neque servus: cf. Catul. 24.5. Even a poor man could own a slave, as, for instance, Horace, who, when representing the extreme simplicity of his life, yet speaks of his dinner as served by three slaves (Hor. S. 1.6.116).
 verum: with strongly contrasting adversation; the things Furius has are precisely those most embarrassing to have in the absence of what he has not.
 dentes: etc., their fangs are so sharpened by perpetual hunger.
 non furta impia: because there is nothing to steal: so Juvenal (Juv. 14.303-310) celebrates the happiness of those who need take no precaution against fire and thieves, while other writers mention the torments that accompany wealth; cf. Hor. S. 1.1.76 ff. “an vigilare metu exanimem, noctesque diesque formidare malos fures, incendia, servos, ne te compilent fugientes, hoc iuvat ?” Mart. 6.33.3 “furta, fugae, mortes, servorum, incendia, luctus adfligunt hominem.”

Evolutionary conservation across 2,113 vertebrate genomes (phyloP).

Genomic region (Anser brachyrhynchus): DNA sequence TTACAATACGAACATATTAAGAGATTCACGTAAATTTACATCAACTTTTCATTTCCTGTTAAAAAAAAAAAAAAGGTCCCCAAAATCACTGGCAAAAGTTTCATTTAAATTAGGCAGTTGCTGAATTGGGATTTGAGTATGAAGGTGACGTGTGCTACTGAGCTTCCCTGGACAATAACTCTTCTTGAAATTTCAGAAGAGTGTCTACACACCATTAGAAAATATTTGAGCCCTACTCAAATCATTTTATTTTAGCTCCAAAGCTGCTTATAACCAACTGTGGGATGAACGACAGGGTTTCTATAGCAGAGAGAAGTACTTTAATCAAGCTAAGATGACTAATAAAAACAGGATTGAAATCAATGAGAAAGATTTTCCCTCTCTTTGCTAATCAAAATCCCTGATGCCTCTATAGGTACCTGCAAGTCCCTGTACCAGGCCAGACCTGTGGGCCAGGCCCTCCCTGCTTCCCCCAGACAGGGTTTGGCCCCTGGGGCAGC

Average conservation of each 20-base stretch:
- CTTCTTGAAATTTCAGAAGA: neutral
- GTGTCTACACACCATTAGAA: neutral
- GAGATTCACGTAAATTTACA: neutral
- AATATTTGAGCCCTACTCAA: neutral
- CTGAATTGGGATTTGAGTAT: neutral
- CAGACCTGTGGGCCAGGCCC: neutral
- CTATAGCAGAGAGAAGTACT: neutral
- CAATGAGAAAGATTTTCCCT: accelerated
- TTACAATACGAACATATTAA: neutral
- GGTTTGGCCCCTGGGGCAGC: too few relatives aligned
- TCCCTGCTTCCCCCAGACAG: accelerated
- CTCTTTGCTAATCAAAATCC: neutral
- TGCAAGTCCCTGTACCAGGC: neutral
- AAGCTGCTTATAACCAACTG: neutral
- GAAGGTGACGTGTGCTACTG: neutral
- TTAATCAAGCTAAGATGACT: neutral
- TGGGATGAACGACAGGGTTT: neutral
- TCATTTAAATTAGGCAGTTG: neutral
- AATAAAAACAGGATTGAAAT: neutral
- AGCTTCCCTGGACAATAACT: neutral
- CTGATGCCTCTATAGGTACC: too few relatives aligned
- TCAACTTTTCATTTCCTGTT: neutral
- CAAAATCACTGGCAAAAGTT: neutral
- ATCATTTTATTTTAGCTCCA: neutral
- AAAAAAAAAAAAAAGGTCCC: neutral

atqui: not like Catul. 23.3 “verum” to introduce a counterbalancing affirmation, but to add a final particular that caps the climax; Furius and his family are happiest of all in their own bodily constitution, and not by reason of external circumstances: with this use of atqui cf. Cic. Sen. 19.66 “quae aut plane neglegenda est … aut etiam optanda … atqui tertium certe nihil inveniri potest”